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I didn't really like the tail lights sitting proud on the surface of the skin, so I cut a pill-shaped hole in the panel to see what it would look like mounted from behind. It doesn't show well in the picture, but the small detail really looks nice. Luckily, the diameter of the ends of the tail lights is 2-1/8", which just happens to be the same as a hole for installing a deadbolt or knob on an exterior house door, so hole saws that size are everywhere.

I'm using 1" dia 12VDC LED landscape lights for porch lights. I've used these guys on a yard project and they're really low profile and give off a nice amount of accent lighting. Oh, and Amazon sells black ones. They sit nice and flush and I'll probably epoxy them in place. Yeah, I know it'll be a pain to replace if they ever burn out.

Marker lights will be smoked lens 3/4" diameter. I tried with the grommet and without just to see how they look. I decided that I will use the grommet for looks and to be able to change the lights in the future if necessary. A burnt out marker light is different than a burnt out porch light.

:beer:
Steve
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Re: Carbon Fiber/Aluminum build for a family of 5

Postby StrongFeather » Thu Apr 25, 2019 10:14 pm

Wall panel assembly has officially begun, so I figure it's time to start posting again.

Here's a picture of the driver's side wall panels laying loosely on the trailer floor. The tape represents the lights, switches, rear storage, bunks, etc... At this point, I'm just trying to plan everything out and make sure I don't forget anything.
DSC00065.JPG
DSC00065.JPG (163.08 KiB) Viewed 531 times


This weekend, I hope to join the panels, drill holes for lights, run wires and maybe even start on the passenger side. The individual panels will be "glued" together with thickened epoxy and wood biscuits. The biscuits will add strength and more importantly ensure proper alignment. I also drilled holes (see picture below) in the top/bottom of all panels for wiring. Basically, there will be a group of wires running the length of each wall along the floor and another group along the ceiling. Here's the picture, but keep in mind that the panel is laying on its side, which is why the wire are vertical.
DSC00069.JPG
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Things should move along much quicker now, so stay tuned for more updates.
:beer:
Steve
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Re: Carbon Fiber/Aluminum build for a family of 5

Postby StrongFeather » Fri Apr 26, 2019 10:09 pm

Some real exciting stuff here, folks.
This morning, I added some "bolster patches" to the areas that will be receiving marker or porch lights. Simply put, they just add thickness.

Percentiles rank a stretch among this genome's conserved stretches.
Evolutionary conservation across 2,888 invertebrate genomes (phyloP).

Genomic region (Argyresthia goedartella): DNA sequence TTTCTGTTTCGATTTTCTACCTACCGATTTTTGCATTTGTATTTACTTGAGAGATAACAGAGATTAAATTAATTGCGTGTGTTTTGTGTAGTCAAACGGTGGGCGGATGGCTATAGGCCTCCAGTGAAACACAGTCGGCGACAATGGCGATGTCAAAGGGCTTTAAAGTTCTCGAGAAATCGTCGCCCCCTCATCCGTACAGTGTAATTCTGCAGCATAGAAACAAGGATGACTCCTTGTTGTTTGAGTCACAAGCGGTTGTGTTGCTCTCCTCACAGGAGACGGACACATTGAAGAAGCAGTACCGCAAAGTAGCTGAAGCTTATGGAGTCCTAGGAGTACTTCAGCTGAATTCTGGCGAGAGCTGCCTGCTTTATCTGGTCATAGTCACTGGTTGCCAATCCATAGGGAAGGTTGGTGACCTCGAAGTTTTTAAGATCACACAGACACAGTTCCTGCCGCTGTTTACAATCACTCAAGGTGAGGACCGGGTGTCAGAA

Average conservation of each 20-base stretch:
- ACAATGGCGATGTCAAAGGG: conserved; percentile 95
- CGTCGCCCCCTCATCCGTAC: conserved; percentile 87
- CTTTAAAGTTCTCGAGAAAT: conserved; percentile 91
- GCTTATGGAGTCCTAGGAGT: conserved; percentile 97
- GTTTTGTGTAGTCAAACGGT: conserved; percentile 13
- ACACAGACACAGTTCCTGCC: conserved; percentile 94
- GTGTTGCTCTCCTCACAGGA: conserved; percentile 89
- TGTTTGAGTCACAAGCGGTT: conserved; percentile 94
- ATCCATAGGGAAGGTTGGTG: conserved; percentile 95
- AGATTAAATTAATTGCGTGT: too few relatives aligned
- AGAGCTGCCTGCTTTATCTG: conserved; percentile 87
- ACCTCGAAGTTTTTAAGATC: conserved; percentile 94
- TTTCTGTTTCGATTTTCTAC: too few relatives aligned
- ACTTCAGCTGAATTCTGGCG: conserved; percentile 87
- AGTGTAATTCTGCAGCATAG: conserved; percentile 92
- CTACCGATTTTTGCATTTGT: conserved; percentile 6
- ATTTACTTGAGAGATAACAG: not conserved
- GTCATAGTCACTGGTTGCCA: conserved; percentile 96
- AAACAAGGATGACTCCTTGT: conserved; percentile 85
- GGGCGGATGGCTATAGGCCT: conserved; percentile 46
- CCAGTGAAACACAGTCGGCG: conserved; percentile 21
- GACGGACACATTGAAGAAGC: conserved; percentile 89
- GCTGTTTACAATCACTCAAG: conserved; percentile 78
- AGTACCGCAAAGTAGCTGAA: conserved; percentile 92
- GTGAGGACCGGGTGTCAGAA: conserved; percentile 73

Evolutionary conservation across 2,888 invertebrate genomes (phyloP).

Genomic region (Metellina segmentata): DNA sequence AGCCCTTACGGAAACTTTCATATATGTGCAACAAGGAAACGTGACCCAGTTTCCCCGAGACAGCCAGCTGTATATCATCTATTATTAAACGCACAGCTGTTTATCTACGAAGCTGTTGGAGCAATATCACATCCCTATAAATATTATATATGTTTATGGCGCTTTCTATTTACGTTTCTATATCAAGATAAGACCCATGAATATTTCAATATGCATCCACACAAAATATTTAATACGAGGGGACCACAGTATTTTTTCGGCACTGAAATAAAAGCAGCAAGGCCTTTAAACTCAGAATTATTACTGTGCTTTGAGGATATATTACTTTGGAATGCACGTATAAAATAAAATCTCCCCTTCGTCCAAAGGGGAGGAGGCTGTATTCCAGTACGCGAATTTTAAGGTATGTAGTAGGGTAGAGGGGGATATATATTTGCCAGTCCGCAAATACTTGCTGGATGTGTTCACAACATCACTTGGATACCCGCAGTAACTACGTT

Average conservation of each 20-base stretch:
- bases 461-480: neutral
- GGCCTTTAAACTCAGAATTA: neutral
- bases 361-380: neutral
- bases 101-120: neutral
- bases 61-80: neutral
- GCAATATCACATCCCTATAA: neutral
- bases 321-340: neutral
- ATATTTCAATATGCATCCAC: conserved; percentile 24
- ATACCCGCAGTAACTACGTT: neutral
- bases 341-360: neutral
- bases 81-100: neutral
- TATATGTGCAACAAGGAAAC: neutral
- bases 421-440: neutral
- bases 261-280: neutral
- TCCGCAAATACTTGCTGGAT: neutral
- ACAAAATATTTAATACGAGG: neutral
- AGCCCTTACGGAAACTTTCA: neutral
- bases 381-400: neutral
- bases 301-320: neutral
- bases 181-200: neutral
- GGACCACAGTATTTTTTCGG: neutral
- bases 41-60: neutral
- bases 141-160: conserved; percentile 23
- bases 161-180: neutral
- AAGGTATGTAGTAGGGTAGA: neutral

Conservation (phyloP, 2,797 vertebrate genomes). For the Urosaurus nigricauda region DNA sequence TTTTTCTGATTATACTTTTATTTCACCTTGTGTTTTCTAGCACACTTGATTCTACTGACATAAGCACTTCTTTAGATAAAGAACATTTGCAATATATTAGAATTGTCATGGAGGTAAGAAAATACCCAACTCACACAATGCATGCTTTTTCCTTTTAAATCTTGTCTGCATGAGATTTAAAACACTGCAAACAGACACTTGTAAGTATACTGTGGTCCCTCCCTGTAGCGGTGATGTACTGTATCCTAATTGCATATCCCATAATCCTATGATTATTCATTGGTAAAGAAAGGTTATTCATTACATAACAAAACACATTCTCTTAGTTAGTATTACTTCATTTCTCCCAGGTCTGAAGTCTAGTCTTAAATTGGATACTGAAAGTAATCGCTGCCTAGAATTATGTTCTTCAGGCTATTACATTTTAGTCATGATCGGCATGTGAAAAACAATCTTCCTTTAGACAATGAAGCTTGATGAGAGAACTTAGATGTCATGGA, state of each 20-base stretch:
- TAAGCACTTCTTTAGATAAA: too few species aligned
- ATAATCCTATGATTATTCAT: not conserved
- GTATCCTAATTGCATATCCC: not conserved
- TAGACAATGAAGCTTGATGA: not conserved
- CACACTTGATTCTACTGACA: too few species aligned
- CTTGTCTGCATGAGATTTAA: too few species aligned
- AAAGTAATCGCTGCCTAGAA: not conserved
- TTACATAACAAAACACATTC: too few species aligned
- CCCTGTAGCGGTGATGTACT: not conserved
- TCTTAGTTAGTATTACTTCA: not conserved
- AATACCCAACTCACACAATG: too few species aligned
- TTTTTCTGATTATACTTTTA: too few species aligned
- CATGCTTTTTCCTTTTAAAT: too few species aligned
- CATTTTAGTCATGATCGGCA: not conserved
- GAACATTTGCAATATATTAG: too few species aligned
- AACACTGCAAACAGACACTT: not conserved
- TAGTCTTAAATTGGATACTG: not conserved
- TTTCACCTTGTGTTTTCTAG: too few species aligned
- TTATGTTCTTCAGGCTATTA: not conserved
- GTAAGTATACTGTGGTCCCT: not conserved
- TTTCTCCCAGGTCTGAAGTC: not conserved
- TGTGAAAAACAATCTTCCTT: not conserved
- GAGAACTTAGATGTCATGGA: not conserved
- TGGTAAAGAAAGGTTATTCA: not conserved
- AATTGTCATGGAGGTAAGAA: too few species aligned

DSC00070.JPG
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Drilling holes in a perfectly good panel is a little nerve racking, but they all turned out fine - and I'm pretty sure most of them are in the correct place.
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Here's one of them with a marker light grommet installed. The light fits nice and tight, so hopefully now leaky-leaky.
DSC00076.JPG
DSC00076.JPG (151.38 KiB) Viewed 495 times


Riveting, hu? :roll:

Steve
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Re: Carbon Fiber/Aluminum build for a family of 5

Postby StrongFeather » Fri Apr 26, 2019 10:25 pm

So wall assembly goes something like this... Align the panels and mark them for the biscuit cutter. Glue(epoxy), clamp and let cure.

Here's a shot of the driver's side door "footer" with the biscuit cut in for a test fit. Ready for epoxy!
DSC00072.JPG
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I didn't get any pictures of prepping the big panels, but its the same as above. Here's a shot of two big panels epoxied and clamped up. A little vinegar took care of the oooze.
DSC00081.JPG
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And here's a shot from the back with the panels clamped.
DSC00084.JPG
DSC00084.JPG (152.53 KiB) Viewed 492 times


It was my first time working with thickened epoxy and I have to say it's strangely satisfying.

Steve
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Re: Carbon Fiber/Aluminum build for a family of 5

Postby John61CT » Fri Apr 26, 2019 10:25 pm

nice work
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Re: Carbon Fiber/Aluminum build for a family of 5

Postby StrongFeather » Mon Apr 29, 2019 10:33 pm

Thank you, John.

Driver’s side wall, passenger side wall and rear wall (not including doors) are now glued/epoxied together. Probably start pulling some wires and continue on with the assembly tomorrow or the day after.

Cheers!

Steve


If the women don't find you handsome, they should at least find you handy.